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|dc.identifier.citation||Journal of Archaeological Method and Theory, 2015; 22(2):584-645||en|
|dc.description.abstract||Focussing on the earliest periods of intensive monument building in prehistoric Scotland (3000–1000 bc), this study identifies how humans chose and made places that were important to them. It examines how monuments and the natural environment were used to create landscapes embedded with cultural meaning and remembrance. This project addresses a gap in knowledge about prehistoric Scotland, namely the lack of understanding of the place that many hundreds of free-standing stones (F-SS) in circles, rows, pairs or on their own, had for their creators, especially the smaller monuments. This work with its special focus on the islands of Coll and Tiree goes some way to rediscover the perceptions and decisions made by people in the past about their monumental landscape.||en|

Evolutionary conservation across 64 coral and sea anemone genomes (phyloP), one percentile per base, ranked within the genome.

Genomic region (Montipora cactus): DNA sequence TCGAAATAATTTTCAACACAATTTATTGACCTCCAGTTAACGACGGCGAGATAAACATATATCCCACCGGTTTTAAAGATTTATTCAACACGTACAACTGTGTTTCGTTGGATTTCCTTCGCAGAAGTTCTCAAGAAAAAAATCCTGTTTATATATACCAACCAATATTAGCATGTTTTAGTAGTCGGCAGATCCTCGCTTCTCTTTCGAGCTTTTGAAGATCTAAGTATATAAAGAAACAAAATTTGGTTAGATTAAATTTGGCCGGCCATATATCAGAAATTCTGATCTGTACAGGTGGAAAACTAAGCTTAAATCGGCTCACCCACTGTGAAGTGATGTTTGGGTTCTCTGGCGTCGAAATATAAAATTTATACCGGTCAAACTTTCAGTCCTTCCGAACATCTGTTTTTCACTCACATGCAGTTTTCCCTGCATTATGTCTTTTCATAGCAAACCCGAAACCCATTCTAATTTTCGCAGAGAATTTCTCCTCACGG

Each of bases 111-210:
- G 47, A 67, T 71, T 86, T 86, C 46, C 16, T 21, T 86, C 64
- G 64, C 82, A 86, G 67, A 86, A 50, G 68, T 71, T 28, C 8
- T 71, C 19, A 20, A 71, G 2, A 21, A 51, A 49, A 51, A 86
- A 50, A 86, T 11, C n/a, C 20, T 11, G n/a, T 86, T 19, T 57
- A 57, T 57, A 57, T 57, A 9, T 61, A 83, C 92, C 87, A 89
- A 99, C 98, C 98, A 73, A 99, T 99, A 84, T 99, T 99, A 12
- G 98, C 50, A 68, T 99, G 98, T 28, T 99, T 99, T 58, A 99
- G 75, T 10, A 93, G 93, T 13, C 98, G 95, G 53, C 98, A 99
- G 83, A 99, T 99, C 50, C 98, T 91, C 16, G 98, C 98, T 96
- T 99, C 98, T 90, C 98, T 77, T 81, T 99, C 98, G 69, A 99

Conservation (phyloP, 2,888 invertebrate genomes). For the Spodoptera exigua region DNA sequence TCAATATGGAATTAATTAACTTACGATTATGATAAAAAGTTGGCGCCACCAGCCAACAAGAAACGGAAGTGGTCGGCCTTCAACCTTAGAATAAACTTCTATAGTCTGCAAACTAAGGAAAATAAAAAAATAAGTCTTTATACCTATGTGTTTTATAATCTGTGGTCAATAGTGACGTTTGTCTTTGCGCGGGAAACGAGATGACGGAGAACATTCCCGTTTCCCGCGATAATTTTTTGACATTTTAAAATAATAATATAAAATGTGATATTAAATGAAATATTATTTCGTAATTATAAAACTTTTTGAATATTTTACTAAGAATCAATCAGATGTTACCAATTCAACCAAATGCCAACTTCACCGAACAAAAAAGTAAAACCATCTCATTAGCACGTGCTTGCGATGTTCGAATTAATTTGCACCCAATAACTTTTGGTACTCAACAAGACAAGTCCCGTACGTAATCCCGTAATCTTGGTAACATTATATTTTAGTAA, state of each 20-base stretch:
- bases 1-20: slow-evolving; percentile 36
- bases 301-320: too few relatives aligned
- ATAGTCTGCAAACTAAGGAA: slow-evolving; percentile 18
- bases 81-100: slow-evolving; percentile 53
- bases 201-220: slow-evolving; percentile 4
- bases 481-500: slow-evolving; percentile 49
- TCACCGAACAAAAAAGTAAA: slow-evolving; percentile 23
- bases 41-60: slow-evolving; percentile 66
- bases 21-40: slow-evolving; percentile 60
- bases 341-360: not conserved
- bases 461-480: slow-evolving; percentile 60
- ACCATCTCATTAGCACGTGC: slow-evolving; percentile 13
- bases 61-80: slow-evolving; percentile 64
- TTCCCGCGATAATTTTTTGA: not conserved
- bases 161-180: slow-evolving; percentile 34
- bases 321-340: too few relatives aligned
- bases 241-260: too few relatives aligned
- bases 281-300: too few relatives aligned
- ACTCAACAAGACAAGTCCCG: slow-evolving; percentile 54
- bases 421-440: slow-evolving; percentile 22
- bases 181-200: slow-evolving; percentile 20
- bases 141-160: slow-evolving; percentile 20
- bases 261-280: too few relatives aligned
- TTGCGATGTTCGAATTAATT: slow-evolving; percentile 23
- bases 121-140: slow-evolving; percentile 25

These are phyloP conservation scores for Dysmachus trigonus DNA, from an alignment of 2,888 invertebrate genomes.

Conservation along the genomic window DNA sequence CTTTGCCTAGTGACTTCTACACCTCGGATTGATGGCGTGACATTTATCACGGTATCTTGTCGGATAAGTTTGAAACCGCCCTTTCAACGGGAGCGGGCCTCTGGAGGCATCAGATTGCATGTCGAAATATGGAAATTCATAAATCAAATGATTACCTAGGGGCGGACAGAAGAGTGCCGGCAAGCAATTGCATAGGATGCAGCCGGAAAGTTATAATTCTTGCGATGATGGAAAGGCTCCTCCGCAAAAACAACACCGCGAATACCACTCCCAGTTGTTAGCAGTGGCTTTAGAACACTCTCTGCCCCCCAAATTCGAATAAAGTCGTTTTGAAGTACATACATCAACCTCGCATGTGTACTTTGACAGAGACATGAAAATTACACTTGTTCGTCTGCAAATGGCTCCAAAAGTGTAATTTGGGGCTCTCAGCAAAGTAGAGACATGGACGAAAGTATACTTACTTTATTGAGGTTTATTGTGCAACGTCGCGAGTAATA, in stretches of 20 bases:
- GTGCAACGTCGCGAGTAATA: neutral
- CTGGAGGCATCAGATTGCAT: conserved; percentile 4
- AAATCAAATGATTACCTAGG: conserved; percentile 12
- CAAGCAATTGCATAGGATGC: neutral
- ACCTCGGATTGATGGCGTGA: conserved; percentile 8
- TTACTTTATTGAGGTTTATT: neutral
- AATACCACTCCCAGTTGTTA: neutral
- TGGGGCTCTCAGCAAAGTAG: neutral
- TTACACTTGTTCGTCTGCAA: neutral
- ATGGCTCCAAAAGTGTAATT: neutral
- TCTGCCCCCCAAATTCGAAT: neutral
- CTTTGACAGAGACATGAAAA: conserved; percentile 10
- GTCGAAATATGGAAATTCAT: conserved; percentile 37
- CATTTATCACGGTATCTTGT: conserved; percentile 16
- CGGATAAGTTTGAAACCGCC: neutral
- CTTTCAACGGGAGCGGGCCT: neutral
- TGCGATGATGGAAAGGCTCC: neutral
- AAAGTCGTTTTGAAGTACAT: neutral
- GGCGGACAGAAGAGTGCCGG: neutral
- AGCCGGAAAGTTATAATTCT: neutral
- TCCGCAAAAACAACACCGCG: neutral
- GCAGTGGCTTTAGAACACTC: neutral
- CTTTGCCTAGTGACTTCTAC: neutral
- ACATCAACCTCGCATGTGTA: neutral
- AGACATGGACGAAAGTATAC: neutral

|dc.description.statementofresponsibility||G. Higginbottom, Andrew G. K. Smith, P. Tonner||en|
|dc.rights||© Springer Science+Business Media New York 2013||en|
|dc.subject||Megaliths; Scotland; 3D GIS; landscape; astronomy; interpretative archaeology||en|
|dc.title||A recreation of visual engagement and the revelation of world views in Bronze Age Scotland||en|
|Appears in Collections:||History publications|
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